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Top 10 Local Stories of 2018: No. 3 — Proposition 112 Fails As Communities Seek Ways to Govern Oil and Gas

December 29, 2018
Workers on a well next to the Colliers Hill subdivision in Erie in June.

Top 10 local news stories of 2018

Through Dec.31, the Times-Call will count down the top stories of the year, as selected by the newspaper’s editors.

10. Longmont high school teams post successful post-seasons

9. Longmont allows recreational marijuana shops

8. Police officers cleared in shooting death of Gillie Thurby III

7. Longmont adopts 100 percent energy-renewable goal

6. Mile-Hi Skydiving under scrutiny after skydiver death, noise controversy

5. Longmont passes affordable housing mandate

4. Rita Gutierrez-Garcia disappears, still missing more than nine months later

3. Proposition 112 fails as communities seek ways to govern oil and gas

After the Colorado Supreme Court in 2016 struck down a voter-approved fracking ban for preempting state law, communities around the state began to seek alternative routes to regulation.

In May, Longmont City Council decided its best option was to sign a $3 million deal with Top Operating and Club Creek Energy prohibiting drilling within city limits, but allowing for the oil and gas deposits beneath the city to be reached by way of horizontal and directional drilling operations based outside the city.

The lone dissenting vote came from Councilwoman Joan Peck , who said she thought allowing any fracking underneath Union Reservoir was criminal.

Her colleagues, however, said they couldn’t miss the opportunity to eliminate surface drilling within the city.

“It’s not perfect,” Councilman Tim Walters said. “But I’m not going to pass on the chance to win one for Longmont.”

For conservation groups, the solution was a ballot measure, known as Proposition 112, to increase setbacks for new oil and gas operations from 500 to 2,500 feet throughout the state.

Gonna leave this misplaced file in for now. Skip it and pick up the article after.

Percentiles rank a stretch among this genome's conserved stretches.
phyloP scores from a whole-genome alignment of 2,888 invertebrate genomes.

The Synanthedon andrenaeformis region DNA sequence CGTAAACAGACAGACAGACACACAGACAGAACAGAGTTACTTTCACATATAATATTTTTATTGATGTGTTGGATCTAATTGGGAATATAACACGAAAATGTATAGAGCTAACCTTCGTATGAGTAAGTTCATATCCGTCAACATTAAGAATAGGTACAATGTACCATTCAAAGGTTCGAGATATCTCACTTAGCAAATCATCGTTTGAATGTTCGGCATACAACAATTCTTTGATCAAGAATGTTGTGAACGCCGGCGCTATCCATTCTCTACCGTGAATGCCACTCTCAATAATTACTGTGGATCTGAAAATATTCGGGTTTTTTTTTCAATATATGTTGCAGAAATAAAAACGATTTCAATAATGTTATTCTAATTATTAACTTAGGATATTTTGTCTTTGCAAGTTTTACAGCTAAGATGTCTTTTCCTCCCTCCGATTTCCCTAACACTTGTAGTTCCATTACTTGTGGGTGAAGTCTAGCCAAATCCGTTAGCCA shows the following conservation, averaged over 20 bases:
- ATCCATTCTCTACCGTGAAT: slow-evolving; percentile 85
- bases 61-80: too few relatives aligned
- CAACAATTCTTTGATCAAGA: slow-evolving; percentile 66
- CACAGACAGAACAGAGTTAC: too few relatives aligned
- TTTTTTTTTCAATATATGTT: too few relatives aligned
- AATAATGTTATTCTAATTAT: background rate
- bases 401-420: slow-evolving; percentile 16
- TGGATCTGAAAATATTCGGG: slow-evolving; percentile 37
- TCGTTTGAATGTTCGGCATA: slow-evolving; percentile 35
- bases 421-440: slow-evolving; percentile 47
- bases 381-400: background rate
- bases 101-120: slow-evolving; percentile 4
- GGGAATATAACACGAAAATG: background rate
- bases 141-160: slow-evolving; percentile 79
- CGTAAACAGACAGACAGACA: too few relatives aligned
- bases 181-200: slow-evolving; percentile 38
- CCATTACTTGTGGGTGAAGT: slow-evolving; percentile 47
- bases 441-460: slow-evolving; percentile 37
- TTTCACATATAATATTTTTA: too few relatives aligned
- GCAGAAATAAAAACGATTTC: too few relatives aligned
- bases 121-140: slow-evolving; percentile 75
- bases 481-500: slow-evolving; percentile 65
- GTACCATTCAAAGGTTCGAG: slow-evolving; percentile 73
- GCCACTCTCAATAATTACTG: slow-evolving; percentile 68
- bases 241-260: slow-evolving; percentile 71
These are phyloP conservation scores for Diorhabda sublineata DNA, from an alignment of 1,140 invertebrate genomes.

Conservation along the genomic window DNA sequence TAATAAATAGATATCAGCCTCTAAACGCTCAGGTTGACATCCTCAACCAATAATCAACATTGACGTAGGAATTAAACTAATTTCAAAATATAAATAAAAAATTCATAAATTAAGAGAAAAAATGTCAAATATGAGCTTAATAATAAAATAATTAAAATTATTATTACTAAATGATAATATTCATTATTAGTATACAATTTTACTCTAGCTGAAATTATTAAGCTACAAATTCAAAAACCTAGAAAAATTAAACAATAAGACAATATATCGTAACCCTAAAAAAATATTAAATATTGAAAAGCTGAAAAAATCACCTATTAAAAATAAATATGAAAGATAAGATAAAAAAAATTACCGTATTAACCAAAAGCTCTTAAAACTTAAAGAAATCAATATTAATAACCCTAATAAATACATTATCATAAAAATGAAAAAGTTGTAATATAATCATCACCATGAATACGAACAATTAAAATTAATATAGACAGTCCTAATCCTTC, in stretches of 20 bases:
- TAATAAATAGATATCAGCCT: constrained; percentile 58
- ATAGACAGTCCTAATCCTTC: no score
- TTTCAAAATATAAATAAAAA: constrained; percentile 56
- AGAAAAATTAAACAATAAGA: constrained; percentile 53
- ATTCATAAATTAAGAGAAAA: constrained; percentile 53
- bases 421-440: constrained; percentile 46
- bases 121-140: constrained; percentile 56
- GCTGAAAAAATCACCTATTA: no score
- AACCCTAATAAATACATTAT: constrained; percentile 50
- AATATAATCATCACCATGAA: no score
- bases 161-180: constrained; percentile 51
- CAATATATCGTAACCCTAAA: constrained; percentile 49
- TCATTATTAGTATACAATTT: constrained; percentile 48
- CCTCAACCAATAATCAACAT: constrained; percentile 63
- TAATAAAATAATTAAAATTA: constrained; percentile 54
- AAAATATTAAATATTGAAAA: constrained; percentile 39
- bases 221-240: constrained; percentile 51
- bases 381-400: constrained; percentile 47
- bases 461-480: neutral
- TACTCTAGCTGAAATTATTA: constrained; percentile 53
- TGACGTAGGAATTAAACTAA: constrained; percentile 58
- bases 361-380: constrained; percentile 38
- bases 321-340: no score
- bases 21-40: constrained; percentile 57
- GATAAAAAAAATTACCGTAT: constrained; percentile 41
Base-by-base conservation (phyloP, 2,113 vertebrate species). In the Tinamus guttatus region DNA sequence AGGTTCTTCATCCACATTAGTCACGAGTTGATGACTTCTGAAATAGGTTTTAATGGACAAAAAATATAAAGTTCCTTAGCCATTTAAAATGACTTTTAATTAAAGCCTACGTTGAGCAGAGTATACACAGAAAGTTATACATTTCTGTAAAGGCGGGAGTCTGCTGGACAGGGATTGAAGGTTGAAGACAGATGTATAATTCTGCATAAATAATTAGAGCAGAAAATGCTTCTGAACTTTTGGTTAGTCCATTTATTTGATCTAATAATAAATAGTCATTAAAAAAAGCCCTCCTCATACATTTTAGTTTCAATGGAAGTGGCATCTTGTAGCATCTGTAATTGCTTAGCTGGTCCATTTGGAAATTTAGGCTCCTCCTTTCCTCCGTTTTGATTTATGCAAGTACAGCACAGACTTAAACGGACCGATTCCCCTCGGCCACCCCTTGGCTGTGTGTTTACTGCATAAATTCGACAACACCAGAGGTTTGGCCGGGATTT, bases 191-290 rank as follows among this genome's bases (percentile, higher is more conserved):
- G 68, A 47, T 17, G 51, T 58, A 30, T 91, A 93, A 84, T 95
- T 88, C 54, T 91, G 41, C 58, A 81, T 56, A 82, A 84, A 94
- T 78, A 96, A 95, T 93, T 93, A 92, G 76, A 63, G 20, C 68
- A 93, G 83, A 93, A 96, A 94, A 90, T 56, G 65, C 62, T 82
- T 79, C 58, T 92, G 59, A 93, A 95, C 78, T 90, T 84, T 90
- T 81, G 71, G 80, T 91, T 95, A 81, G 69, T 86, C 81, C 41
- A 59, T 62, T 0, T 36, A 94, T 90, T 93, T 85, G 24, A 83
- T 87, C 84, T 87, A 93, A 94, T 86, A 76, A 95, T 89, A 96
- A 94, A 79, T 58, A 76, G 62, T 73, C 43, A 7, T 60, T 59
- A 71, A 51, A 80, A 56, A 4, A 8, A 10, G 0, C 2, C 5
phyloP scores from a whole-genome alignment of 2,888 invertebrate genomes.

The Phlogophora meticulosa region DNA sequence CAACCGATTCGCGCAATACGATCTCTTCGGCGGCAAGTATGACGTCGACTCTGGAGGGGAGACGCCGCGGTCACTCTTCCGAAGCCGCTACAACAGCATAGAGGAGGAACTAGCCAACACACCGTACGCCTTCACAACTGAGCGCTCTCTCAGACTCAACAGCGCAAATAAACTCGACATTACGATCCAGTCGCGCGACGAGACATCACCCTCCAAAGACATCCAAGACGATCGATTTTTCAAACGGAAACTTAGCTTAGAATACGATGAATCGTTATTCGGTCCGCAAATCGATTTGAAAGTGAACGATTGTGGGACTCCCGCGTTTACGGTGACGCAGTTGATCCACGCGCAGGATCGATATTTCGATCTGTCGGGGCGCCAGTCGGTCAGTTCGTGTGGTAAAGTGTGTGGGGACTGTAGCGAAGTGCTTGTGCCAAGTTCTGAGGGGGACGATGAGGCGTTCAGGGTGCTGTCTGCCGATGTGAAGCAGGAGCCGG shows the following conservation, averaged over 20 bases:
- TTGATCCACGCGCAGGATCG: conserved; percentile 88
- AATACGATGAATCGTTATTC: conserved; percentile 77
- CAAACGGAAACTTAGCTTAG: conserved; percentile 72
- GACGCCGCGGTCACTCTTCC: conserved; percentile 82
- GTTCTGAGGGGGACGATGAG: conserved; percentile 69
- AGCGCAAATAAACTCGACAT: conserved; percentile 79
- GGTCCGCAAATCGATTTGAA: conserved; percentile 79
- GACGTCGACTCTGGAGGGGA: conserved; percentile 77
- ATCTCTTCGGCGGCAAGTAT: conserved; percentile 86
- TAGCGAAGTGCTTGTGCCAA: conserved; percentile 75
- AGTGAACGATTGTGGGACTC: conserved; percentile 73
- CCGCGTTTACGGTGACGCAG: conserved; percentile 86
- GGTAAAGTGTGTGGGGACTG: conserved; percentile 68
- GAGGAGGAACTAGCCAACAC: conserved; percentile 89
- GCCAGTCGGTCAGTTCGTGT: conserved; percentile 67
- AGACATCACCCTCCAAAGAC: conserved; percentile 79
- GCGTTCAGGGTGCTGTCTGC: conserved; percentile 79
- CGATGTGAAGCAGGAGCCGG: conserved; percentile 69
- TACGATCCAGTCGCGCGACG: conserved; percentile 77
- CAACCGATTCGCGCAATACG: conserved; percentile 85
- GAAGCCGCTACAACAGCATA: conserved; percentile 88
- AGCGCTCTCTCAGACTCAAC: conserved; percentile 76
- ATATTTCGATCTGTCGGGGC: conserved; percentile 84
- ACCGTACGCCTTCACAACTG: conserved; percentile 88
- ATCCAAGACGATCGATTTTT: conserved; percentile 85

But even while those who opposed the anti-fracking bill hailed the 260,000-vote victory on Nov. 6 as a boon for Colorado’s economy, supporters continued to devise new means to fight for increased regulations.

“Let’s be clear: the oil and gas industry spent at least $30 million to beat this measure by fear-mongering about jobs,” said Kelly Nordini, executive director with Conservation Colorado. “The fact remains (that) the oil and gas problem in this state has not been solved.”

With a Democratic governor and attorney general and a Democratic majority in the state Legislature, many of whom supported Proposition 112 prior to the election, supporters of 112 hope increased local control for where, when, and under what conditions oil and gas developments are allowed to operate within a community — including increased setbacks, incentivizing renewable energy, enacting zoning regulations to create no-drilling areas or creating ordinances to tax noise and odor pollution — will again be brought to the fore.

“This opens up a window of opportunity,” Rep. Jonathan Singer, D-Longmont, said . “In 2013, when we last held the House, the Senate and the governorship as Democrats, we were able to double the number of oil and gas inspectors, pass a bill that required inspectors to do a more thorough job and bring some of our fines into the 21st century.”

John Spina: 303-473-1389, jspina@times-call.com or twitter.com/jsspina24

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